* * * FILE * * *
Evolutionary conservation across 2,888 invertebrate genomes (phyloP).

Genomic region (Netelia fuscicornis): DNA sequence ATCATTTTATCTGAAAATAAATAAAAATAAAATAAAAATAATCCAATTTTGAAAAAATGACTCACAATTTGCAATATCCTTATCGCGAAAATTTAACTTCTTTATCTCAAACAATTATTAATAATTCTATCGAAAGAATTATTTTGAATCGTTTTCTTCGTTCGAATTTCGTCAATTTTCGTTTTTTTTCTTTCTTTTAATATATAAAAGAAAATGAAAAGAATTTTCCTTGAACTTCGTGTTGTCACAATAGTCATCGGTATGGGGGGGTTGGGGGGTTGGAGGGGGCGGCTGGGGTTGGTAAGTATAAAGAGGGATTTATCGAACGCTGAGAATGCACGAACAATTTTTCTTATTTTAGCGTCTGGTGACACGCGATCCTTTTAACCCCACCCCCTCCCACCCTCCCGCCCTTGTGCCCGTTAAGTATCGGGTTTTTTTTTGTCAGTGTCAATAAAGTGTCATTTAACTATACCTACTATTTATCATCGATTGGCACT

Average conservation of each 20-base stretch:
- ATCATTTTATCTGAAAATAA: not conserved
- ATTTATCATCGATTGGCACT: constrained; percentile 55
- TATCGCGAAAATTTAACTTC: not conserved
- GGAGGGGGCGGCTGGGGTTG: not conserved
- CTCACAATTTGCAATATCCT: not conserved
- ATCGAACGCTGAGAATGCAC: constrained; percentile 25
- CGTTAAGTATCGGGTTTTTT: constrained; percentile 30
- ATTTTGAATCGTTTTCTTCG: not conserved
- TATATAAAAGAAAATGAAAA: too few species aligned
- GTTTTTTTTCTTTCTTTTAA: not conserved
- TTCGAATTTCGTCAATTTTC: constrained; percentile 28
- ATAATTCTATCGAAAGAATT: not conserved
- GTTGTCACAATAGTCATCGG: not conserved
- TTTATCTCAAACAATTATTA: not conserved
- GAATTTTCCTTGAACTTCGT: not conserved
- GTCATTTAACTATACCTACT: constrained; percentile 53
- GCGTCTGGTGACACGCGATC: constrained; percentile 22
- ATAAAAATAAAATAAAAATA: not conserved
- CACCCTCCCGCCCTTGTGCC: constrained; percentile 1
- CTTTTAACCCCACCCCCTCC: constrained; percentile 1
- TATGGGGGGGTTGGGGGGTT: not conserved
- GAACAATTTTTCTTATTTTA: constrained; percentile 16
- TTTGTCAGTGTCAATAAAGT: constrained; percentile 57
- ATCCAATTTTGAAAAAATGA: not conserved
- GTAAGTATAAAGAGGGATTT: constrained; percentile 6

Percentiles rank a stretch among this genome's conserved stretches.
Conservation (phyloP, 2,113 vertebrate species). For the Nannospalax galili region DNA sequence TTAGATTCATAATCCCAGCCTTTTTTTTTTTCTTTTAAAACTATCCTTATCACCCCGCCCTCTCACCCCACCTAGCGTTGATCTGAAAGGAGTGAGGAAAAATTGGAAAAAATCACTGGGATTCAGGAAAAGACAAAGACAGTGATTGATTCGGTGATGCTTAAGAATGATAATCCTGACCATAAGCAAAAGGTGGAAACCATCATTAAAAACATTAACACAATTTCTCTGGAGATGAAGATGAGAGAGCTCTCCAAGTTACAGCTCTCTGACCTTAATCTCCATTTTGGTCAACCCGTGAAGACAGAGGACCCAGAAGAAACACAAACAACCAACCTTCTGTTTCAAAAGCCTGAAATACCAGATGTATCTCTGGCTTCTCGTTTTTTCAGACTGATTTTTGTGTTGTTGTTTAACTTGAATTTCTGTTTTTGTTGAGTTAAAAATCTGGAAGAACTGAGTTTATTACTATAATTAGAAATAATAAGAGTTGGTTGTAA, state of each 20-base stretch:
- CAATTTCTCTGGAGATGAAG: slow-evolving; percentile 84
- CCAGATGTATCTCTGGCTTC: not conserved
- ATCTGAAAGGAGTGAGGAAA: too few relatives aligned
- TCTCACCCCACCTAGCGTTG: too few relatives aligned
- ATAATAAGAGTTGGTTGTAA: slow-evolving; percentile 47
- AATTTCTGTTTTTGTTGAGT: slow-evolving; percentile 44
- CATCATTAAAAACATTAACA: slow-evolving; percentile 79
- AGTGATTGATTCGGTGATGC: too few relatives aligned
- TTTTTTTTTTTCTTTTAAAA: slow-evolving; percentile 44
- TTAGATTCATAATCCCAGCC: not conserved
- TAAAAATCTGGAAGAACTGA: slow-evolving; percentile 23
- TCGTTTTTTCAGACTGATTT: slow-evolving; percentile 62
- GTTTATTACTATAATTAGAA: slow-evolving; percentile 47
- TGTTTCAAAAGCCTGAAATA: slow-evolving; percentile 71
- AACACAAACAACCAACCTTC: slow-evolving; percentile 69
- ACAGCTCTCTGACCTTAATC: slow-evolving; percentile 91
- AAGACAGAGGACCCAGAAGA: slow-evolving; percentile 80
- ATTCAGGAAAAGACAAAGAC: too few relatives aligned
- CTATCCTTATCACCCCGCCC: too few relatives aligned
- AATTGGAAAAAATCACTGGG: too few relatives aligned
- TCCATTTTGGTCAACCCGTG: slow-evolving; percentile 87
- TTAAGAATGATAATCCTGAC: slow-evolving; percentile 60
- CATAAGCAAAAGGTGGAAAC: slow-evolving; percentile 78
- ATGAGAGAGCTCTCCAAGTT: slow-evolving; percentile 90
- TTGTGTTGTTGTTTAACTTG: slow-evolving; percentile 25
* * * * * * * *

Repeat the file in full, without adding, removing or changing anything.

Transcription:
Evolutionary conservation across 2,888 invertebrate genomes (phyloP).

Genomic region (Netelia fuscicornis): DNA sequence ATCATTTTATCTGAAAATAAATAAAAATAAAATAAAAATAATCCAATTTTGAAAAAATGACTCACAATTTGCAATATCCTTATCGCGAAAATTTAACTTCTTTATCTCAAACAATTATTAATAATTCTATCGAAAGAATTATTTTGAATCGTTTTCTTCGTTCGAATTTCGTCAATTTTCGTTTTTTTTCTTTCTTTTAATATATAAAAGAAAATGAAAAGAATTTTCCTTGAACTTCGTGTTGTCACAATAGTCATCGGTATGGGGGGGTTGGGGGGTTGGAGGGGGCGGCTGGGGTTGGTAAGTATAAAGAGGGATTTATCGAACGCTGAGAATGCACGAACAATTTTTCTTATTTTAGCGTCTGGTGACACGCGATCCTTTTAACCCCACCCCCTCCCACCCTCCCGCCCTTGTGCCCGTTAAGTATCGGGTTTTTTTTTGTCAGTGTCAATAAAGTGTCATTTAACTATACCTACTATTTATCATCGATTGGCACT

Average conservation of each 20-base stretch:
- ATCATTTTATCTGAAAATAA: not conserved
- ATTTATCATCGATTGGCACT: constrained; percentile 55
- TATCGCGAAAATTTAACTTC: not conserved
- GGAGGGGGCGGCTGGGGTTG: not conserved
- CTCACAATTTGCAATATCCT: not conserved
- ATCGAACGCTGAGAATGCAC: constrained; percentile 25
- CGTTAAGTATCGGGTTTTTT: constrained; percentile 30
- ATTTTGAATCGTTTTCTTCG: not conserved
- TATATAAAAGAAAATGAAAA: too few species aligned
- GTTTTTTTTCTTTCTTTTAA: not conserved
- TTCGAATTTCGTCAATTTTC: constrained; percentile 28
- ATAATTCTATCGAAAGAATT: not conserved
- GTTGTCACAATAGTCATCGG: not conserved
- TTTATCTCAAACAATTATTA: not conserved
- GAATTTTCCTTGAACTTCGT: not conserved
- GTCATTTAACTATACCTACT: constrained; percentile 53
- GCGTCTGGTGACACGCGATC: constrained; percentile 22
- ATAAAAATAAAATAAAAATA: not conserved
- CACCCTCCCGCCCTTGTGCC: constrained; percentile 1
- CTTTTAACCCCACCCCCTCC: constrained; percentile 1
- TATGGGGGGGTTGGGGGGTT: not conserved
- GAACAATTTTTCTTATTTTA: constrained; percentile 16
- TTTGTCAGTGTCAATAAAGT: constrained; percentile 57
- ATCCAATTTTGAAAAAATGA: not conserved
- GTAAGTATAAAGAGGGATTT: constrained; percentile 6

Percentiles rank a stretch among this genome's conserved stretches.
Conservation (phyloP, 2,113 vertebrate species). For the Nannospalax galili region DNA sequence TTAGATTCATAATCCCAGCCTTTTTTTTTTTCTTTTAAAACTATCCTTATCACCCCGCCCTCTCACCCCACCTAGCGTTGATCTGAAAGGAGTGAGGAAAAATTGGAAAAAATCACTGGGATTCAGGAAAAGACAAAGACAGTGATTGATTCGGTGATGCTTAAGAATGATAATCCTGACCATAAGCAAAAGGTGGAAACCATCATTAAAAACATTAACACAATTTCTCTGGAGATGAAGATGAGAGAGCTCTCCAAGTTACAGCTCTCTGACCTTAATCTCCATTTTGGTCAACCCGTGAAGACAGAGGACCCAGAAGAAACACAAACAACCAACCTTCTGTTTCAAAAGCCTGAAATACCAGATGTATCTCTGGCTTCTCGTTTTTTCAGACTGATTTTTGTGTTGTTGTTTAACTTGAATTTCTGTTTTTGTTGAGTTAAAAATCTGGAAGAACTGAGTTTATTACTATAATTAGAAATAATAAGAGTTGGTTGTAA, state of each 20-base stretch:
- CAATTTCTCTGGAGATGAAG: slow-evolving; percentile 84
- CCAGATGTATCTCTGGCTTC: not conserved
- ATCTGAAAGGAGTGAGGAAA: too few relatives aligned
- TCTCACCCCACCTAGCGTTG: too few relatives aligned
- ATAATAAGAGTTGGTTGTAA: slow-evolving; percentile 47
- AATTTCTGTTTTTGTTGAGT: slow-evolving; percentile 44
- CATCATTAAAAACATTAACA: slow-evolving; percentile 79
- AGTGATTGATTCGGTGATGC: too few relatives aligned
- TTTTTTTTTTTCTTTTAAAA: slow-evolving; percentile 44
- TTAGATTCATAATCCCAGCC: not conserved
- TAAAAATCTGGAAGAACTGA: slow-evolving; percentile 23
- TCGTTTTTTCAGACTGATTT: slow-evolving; percentile 62
- GTTTATTACTATAATTAGAA: slow-evolving; percentile 47
- TGTTTCAAAAGCCTGAAATA: slow-evolving; percentile 71
- AACACAAACAACCAACCTTC: slow-evolving; percentile 69
- ACAGCTCTCTGACCTTAATC: slow-evolving; percentile 91
- AAGACAGAGGACCCAGAAGA: slow-evolving; percentile 80
- ATTCAGGAAAAGACAAAGAC: too few relatives aligned
- CTATCCTTATCACCCCGCCC: too few relatives aligned
- AATTGGAAAAAATCACTGGG: too few relatives aligned
- TCCATTTTGGTCAACCCGTG: slow-evolving; percentile 87
- TTAAGAATGATAATCCTGAC: slow-evolving; percentile 60
- CATAAGCAAAAGGTGGAAAC: slow-evolving; percentile 78
- ATGAGAGAGCTCTCCAAGTT: slow-evolving; percentile 90
- TTGTGTTGTTGTTTAACTTG: slow-evolving; percentile 25